All the available information, the numbers and research and chatter, tells us that we care less and less about them. That we don't trust them. That they are generally considered among the lowest forms of human life.
Then one of them dies, and we go into a state of national mourning.
A cynic would say that we only love our politicians when they're gone – and even then, only when they've left us in heartbreaking and terrifying ways that remind us of human frailties. But in the spirit of optimism, which seems fitting given Jack Layton's much-quoted final words, it's possible to see something else in his posthumous status as a hero. Perhaps we're not really so inclined to look down on our politicians; perhaps we're eager to look up to them, to like and occasionally even love them, if only they'll give us the chance.
"It gives politicians something to which they can aspire," says pollster Greg Lyle, who has worked alongside several political leaders as a staffer. "Mr. Layton did not spring fully formed into Canadians' hearts. He had to work for it."
The heartbreaking manner in which he worked for it this year was unique, and hopefully will remain that way. It is wrenching to think of the arc of his final campaign, in which he seemed to be recovering from cancer, the epitome of a man fighting through his pain. And an active politician dying at the very peak of his career, trying to squeeze in every last opportunity to make the most of his fleeting opportunity to lead the Official Opposition, was unlike anything most living Canadians have witnessed.
But the people who gathered en masse this week to say goodbye – not just in Ottawa and his hometown of Toronto, but in Vancouver and Edmonton and Montreal as well – didn't seem to be thinking just of how Mr. Layton left them. They seemed also to be thankful for the traits that preceded his illness – the evident compassion for people, the relentless work ethic, the eagerness to work with others, the unshakable optimism, and the fact that he rarely seemed to be putting on any kind of act.
While it may have taken his death to bring all these attributes into sharper focus (and to cause some of his more grating characteristics, including his penchant for self-promotion, to be overlooked), the fact that he consistently polled as the most personally popular of the federal leaders suggests that at some level they always resonated. And what stands out, when you stop and think about it, is how unremarkable these supposedly remarkable qualities were – how little they went beyond what should be expected of the men and women who enter public life.
As Mr. Lyle alluded to, Mr. Layton was not a once-in-a-lifetime politician – a John F. Kennedy or a Pierre Trudeau or a Barack Obama – blessed with overpowering charisma. He did not captivate the country with his policy ideas; even many people who voted for his party in this year's election would be hard-pressed to identify the promises in its platform. A career politician, he didn't even have an especially compelling back story. He was just "Bon Jack" – a people person who seemed to be in public life for the right reasons, was passionate about his beliefs and values, and didn't seem to be hiding anything.
It should be humbling to his contemporaries that this was enough to make many Canadians acutely feel a void as soon as he was gone. Because without taking anything away from Mr. Layton's considerable charm, he stood out largely because of who he was up against. Opponents such as Prime Minister Stephen Harper and former Liberal leader Michael Ignatieff have focused disproportionately on the failings of others, rather than what they themselves have to offer; and when they have tried to endear themselves to us, it's often been through ham-handed attempts to show a common touch. Next to them, Mr. Layton's basic humanity gave us something to admire.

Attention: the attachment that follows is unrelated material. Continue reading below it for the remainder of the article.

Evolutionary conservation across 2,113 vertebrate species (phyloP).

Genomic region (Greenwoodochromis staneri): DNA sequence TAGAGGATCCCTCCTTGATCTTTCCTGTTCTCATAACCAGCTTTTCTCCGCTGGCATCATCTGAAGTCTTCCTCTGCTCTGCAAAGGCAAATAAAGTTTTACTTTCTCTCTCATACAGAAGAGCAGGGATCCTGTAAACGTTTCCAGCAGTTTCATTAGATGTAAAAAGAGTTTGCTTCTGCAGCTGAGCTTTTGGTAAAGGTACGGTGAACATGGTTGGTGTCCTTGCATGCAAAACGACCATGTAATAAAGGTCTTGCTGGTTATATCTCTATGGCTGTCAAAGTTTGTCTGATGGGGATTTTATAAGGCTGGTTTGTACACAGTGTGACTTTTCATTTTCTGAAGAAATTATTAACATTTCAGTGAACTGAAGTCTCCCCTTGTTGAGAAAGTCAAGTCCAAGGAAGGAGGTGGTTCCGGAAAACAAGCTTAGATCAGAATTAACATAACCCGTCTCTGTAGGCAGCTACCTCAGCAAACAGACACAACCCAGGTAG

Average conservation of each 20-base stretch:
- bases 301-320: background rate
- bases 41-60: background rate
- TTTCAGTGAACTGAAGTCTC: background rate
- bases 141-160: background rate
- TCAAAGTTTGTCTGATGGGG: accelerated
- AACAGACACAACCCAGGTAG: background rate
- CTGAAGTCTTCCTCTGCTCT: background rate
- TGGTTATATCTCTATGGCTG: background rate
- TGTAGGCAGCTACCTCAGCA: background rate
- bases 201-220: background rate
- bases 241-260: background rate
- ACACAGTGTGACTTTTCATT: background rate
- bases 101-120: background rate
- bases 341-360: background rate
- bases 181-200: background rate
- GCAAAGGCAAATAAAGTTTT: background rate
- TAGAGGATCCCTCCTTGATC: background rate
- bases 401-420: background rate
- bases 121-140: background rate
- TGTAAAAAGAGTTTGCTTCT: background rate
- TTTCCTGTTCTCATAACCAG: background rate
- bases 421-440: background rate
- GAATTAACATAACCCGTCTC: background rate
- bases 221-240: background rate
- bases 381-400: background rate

But those who still have hope of reaching greater heights in public life, or enter it from this point forward, should find some relief in Canadians' reaction this week. The public's estrangement from elected officials has evidently not reached a point of no return, past which we're unable to see them in a different light. If they work hard to earn our trust, we just might let them.
"What all of this shows is that there is still a public hunger for leaders that people can believe in," says John Duffy, the author and Liberal strategist. "That genuine popularity is actually available to a politician if the circumstances and personality can satisfy that hunger."
What we will never know, sadly, is whether Mr. Layton could have sustained that trust. Had he ever gotten a chance to lead a government, those he inspired might have wound up disillusioned. Even if he had been able to return to the House of Commons this fall, it might not have been long before he disappointed admirers with the way he made use of his long-coveted role leading the opposition.
Short of leaving us the way Mr. Layton did, it's very hard for our politicians to exit gracefully. Their own accumulation of mistakes, the impossibility of pleasing everyone, the limitations of government to fix all the world's problems conspire to make us grow weary of them.
The optimists among us might wonder if, long after Mr. Layton has been laid to rest, politicians and the people who elect them might keep what happened this week in the backs of their minds. It needn't be a relationship of unquestioning loyalty and admiration; far from it. But it's not too late to save it from perpetual mistrust and resentment. If both sides are willing to treat politics like a noble calling, it just might become one again.